[2013 update. I'm leaving this post up for informational purposes, but I think it's difficult to determine the "ideal" insulin level because it depends on a variety of factors including diet composition. Also, insulin assays are not always comparable to one another, particularly the older assays, so it's difficult to compare between studies] Insulin is an important hormone. Its canonical function is to signal cells to absorb glucose from the bloodstream, but it has many other effects. Chronically elevated insulin is a marker of metabolic dysfunction, and typically accompanies high fat mass, poor glucose tolerance (prediabetes) and blood lipid abnormalities. Measuring insulin first thing in the morning, before eating a meal, reflects fasting insulin. High fasting insulin is a marker of metabolic problems and may contribute to some of them as well. Elevated fasting insulin is a hallmark of the metabolic syndrome, the quintessential modern metabolic disorder that affects 24% of Americans (NHANES III). The average insulin level in the U.S., according to the NHANES III survey, is 8.8 uIU/mL for men and 8.4 for women (2). Given the degree of metabolic dysfunction in this country, I think it's safe to say that the ideal level of fasting insulin is probably below 8.4 uIU/mL. Let's dig deeper. What we really need is a healthy, non-industrial "negative control" group. Fortunately, Dr. Staffan Lindeberg and his team made detailed measurements of fasting insulin while they were visiting the isolated Melanesian island of Kitava (3). He compared his measurements to age-matched Swedish volunteers. In male and female Swedes, the average fasting insulin ranges from 4-11 uIU/mL, and increases with age. From age 60-74, the average insulin level is 7.3 uIU/mL. In contrast, the range on Kit Continue reading >>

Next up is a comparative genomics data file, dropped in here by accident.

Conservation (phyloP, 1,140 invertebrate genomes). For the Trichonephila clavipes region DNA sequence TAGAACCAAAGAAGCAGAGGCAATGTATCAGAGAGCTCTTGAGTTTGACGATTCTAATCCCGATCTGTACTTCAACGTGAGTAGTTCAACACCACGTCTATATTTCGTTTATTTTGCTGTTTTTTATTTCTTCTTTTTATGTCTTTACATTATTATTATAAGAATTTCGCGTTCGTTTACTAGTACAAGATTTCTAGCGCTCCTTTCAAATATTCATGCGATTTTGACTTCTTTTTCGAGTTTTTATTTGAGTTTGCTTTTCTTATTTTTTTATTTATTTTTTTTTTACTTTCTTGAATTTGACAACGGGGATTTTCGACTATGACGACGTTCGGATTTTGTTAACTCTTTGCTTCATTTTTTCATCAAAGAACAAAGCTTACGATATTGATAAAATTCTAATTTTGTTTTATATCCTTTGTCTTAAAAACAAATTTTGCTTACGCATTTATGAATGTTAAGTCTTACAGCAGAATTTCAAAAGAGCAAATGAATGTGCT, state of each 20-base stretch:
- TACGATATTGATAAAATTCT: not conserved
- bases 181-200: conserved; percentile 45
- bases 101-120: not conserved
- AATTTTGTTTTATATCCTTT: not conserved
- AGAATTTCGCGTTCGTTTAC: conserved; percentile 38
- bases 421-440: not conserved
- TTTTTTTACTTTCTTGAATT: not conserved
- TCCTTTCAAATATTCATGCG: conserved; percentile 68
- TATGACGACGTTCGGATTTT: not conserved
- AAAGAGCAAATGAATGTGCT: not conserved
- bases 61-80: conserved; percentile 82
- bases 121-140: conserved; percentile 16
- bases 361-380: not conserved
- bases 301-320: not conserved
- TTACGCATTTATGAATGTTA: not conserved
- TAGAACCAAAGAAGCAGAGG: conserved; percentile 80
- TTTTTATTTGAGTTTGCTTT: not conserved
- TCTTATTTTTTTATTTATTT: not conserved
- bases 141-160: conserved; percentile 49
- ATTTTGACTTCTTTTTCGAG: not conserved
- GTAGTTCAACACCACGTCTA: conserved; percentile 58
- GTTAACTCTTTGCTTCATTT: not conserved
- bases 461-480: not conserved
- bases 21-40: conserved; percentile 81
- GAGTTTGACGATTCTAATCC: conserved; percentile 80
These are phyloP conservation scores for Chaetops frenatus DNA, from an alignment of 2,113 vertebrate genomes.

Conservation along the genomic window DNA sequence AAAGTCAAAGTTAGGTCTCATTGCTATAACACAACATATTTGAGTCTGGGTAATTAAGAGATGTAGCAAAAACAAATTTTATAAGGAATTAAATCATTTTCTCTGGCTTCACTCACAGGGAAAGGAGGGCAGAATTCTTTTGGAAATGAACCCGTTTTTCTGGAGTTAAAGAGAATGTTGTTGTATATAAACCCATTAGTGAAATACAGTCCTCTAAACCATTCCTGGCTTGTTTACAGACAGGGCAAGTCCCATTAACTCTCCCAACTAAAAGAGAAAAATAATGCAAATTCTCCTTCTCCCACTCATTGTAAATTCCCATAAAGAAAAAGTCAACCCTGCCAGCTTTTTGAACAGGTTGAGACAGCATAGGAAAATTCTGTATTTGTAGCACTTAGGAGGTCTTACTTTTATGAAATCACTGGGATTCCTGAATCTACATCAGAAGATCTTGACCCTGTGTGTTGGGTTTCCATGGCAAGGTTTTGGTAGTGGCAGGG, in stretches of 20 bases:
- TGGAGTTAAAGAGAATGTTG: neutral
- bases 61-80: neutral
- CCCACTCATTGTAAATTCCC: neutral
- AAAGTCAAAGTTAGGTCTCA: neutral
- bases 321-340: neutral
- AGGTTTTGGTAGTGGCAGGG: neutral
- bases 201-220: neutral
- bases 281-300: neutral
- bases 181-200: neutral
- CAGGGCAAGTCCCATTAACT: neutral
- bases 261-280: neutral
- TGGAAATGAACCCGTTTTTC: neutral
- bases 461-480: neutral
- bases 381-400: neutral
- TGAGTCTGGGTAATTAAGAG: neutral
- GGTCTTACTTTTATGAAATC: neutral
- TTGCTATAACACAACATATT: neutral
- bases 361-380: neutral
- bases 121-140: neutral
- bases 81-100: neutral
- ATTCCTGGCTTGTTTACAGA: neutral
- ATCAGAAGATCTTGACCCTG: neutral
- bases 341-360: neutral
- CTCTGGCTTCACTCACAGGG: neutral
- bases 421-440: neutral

Insulin C-peptide Test

Insulin C-peptide Test

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How To Test For Insulin Resistance: Your Comprehensive Guide

How To Test For Insulin Resistance: Your Comprehensive Guide

This guide is dedicated to Dr.Joseph Kraft MD, a pioneer in the development of laboratory assays to accurately test for insulin resistance before the development of diabetes. The amazing Dr. Kraft just recently passed away in 2017 at the age of 95. His contributions to the field of metabolic and cardiovascular health were under-appreciated during his time but have vast implications today! I’ve been told that my Blood Sugar is Normal! So I’m Not Insulin Resistant, Right? In most medical practices, it is typical to test patients for blood markers of diabetes. Unfortunately, this type of thinking is rather dangerous as the vast majority of people who exhibit signs and symptoms of insulin resistance test negative for diabetes! Signs and Symptoms of Insulin Resistance Increased abdominal circumference Easy weight gain Difficult weight loss Acanthosis nigricans (dark velvety skin behind the neck or under the arms) Skin tags Fatty liver Why are so many patients with these clear signs and symptoms of insulin resistance testing negative for the most common assays for diabetes? The answer is simple! The wrong tests are being recommended. What’s the Difference Between Diabetes and Insulin Resistance? Rather than a condition that develops overnight, the onset of type two diabetes is a lengthy process that takes many, many years to manifest. It begins with insulin resistance, often starting decades before the high blood sugar levels characteristic of a diabetic emerge. Insulin resistance is characterized by hyperinsulinemia – the secretion of higher than normal amounts of insulin either after eating, or continuously even when fasting. Insulin is an important hormone – without which we would quickly die. It is released after we eat, and tells our bodies what to do with the Continue reading >>

Blood Sugar Tests

Blood Sugar Tests